ably a subject 'of contention between' the counsel;, ,The contention,was whether One or two billsin:ust be brought, and the fact that the licensor and the exclusive licensee be joined was nQt:a :subject of dispute. But this bill cannot be sustained without disregarding the opinion of the court for this oircuitttpon the question onaw whichis raised by the demurrer.' ' The defendant also dertiurs because the allegations of the bill. Inr&-' gard to title' either patent are'not sufficient. ,The allegations are that, by mesne assignments and grants, it ,became, prior to the bringing of ibis suit, and now is, the party interested in said letters patent; "all of which, by said assignment and grants; now in' court produced and shown, will more fully appear." The objection is that the bill does not show how the ,complainant is intel'ested, whether as aSsignee, grantee, or whether it is solely interested, or the extent of the The allega,with the profettand exhibit of the "assignments and, grants," which show the nature 'and character of the ,interest, are sufficiently definite;':The demurrer, so' far forth as it relates to the wlio mustu'tlite in a suit upon'the Beecher patent, is sustained. Leave is given 'to'ainend. .
(C'£rcuU COUH, D.lndW1'l.a. :November 9, 1889.)
P.A.TJmTB POB INVBNTIONII-INFlUNGBMENT-1'RBLlMINA.BY INroNOTION..
A prol'i,sl9nal injunctionwill not be granted, against theinfringemEint of a patent ,whose validity is iiepelident upon the 'result of an appeal in a former suit for it!! infringement.Where it, appears that defendant;,9-asbeliln oarrying Qn its business iQ good faitll,and In of the alleged infnngelDent, ',and that a stoppage would be an frreparable whlle plahitiffhu an adequate remedy in damages. '
In Equity. On motion,for provisional injunction. 'Rodney MaBO'Tt, for complainants. Parkinaon &:Parkin8orl;,' for:defendant.
'. GRESHAM, J. The above oomplaimilnts brought suit on four patents, in the eastern district of Michigan, against William A. CoombS, as the user ora'roller-mill, made by this suit, for the manufactUre 'of flour;' The answer attacked the validity of all the patents, and 4enied infringement. .The complainants abandoned one of the parent3 at the held twooftqem invalid, and sustainedtbe . sec.;md; third, fourth, 'aiidfifth claims 'of the other, the Gray which consisted apElCUlial' oonstmction and arrangement of devices fOr 'adjusting the 'rolls vetticfdly, as well as horizontally, whe11ebyany uQevenness ih rolls"ol'in their journals or bearings, may be compensated for; surfaces kept exactly in line," and also "in special devices for separating the rolls when not in action; andihbther details." 'Tbeusual decree ,was entered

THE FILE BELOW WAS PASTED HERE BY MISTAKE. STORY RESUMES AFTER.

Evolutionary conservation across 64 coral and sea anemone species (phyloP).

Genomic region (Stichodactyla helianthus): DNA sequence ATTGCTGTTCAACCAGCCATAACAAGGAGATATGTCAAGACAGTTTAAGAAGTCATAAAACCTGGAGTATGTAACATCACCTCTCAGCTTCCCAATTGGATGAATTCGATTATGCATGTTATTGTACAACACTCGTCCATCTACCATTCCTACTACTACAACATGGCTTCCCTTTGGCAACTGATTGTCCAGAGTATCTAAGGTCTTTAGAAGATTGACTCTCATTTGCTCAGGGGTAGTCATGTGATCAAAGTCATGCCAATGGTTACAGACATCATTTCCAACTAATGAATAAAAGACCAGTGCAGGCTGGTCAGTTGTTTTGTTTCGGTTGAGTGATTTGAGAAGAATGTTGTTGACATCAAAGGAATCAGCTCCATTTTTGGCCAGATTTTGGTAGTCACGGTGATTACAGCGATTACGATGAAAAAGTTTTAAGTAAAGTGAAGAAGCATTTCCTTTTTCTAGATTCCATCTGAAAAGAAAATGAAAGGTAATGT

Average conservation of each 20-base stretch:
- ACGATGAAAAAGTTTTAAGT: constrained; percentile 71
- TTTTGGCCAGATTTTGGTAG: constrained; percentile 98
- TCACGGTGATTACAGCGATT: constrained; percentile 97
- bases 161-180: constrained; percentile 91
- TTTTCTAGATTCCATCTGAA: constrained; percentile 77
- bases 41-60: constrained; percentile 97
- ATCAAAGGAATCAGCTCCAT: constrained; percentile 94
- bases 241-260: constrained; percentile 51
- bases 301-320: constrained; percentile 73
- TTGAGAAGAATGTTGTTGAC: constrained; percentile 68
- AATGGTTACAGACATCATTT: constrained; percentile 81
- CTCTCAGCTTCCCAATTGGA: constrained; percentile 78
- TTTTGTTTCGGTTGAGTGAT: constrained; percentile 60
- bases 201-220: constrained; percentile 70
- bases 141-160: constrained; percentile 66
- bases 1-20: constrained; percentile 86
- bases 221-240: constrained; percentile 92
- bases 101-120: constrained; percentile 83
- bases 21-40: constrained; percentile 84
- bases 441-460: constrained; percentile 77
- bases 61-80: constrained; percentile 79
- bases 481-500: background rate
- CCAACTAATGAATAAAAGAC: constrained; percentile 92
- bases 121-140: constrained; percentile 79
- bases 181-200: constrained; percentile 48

against the the casewa!l sent to a' Jnaster. The answer in, the suit here sets up substantially the same defenses that were relied on in the Micbigancase,cwhich was clefendedby an aSFiocjation of five, mill furnishers; of which the defendant, the Richmond City Mill-Works,. ,The motion for a provisional injunction is based in part upon the decree in on the thElory that thet;ewas privity tween the defendant there and the defendant here. Prior to the commencement of the Michigan suit, Allis, the then owner of the Gray patent, sued Freeman for its infringement in the western district of Wisconsin,l and after a hearing the court (Judge BUNN) held the patent invalid, and dismissed the bill for:want of equity. The complainant appealed, and then assigned the paterit to the parties. or some of them, who became complainants ,in the Michigan suit, ,and they dismissed the appeal. Why this was done we do not know. IIi Gray's first application for a patent he claimed broadly the means for adjusting the rol4lr bearings, ,iHespectiveof the particular location of the supporting pivots, which were adjustable, and irrespective of other details of construction. 'the rejected by the patent-offi6e. Gray submitted to the decision,andfiled another application,withclaims limited to special deVices for hil:l adjustments, and the application, with the claims thus limited, was allowed. Judge BROWN, who heard the Michigan case, did not hold Gray to the limitations imposed upon him by the patent-office, but construed his claims broadly, and somewhat as if the patent were a pioneer. Indeed, he interpreted the claims as ifno limitations had been introduced into them by amendment to meet the requirements of the patient-office. Certain foreign patents,. properly or improperly, caused the patent-office to reject Gray's original application. He submitted to the decision as stated above, and amended his claims by limiting them to the" special devices" by which he made bis adjustments. and if he is held to these limitations, and his claims are not expanded by construction, this suit must fail, and the appeal from tbeMichigan decree will .be reversed. It is not necessary, however, for the court, at this time, to express an opinion as' to the correctness of the rulings of the learned judge who: entered the decree in the Michigan case, or of the effect of that decree upon the defendant in this sllit. The defendant is a manu-. facturer, and the complainants are not, and if the supreme court should hold the Gray patent invalid, and reverse the decree in the Michigan suit, this defendant might, and probably would, suffer irreparable illjury, while, if the decree of the Michigan court is affirmed, the complainantscan recover full damages and profits for the use of their patented improvements. The defendant owns and operates an extensive establishment, and has a large capital invested in the manufacture of roller-mills. It cannot be said upon the proofs before the court that the defendant has not been carrying on its business in good faith, and in the belief that it was not trespassing upon the rights of others,and a sudden stoppageMits business might be ruinous to it. The chances are more than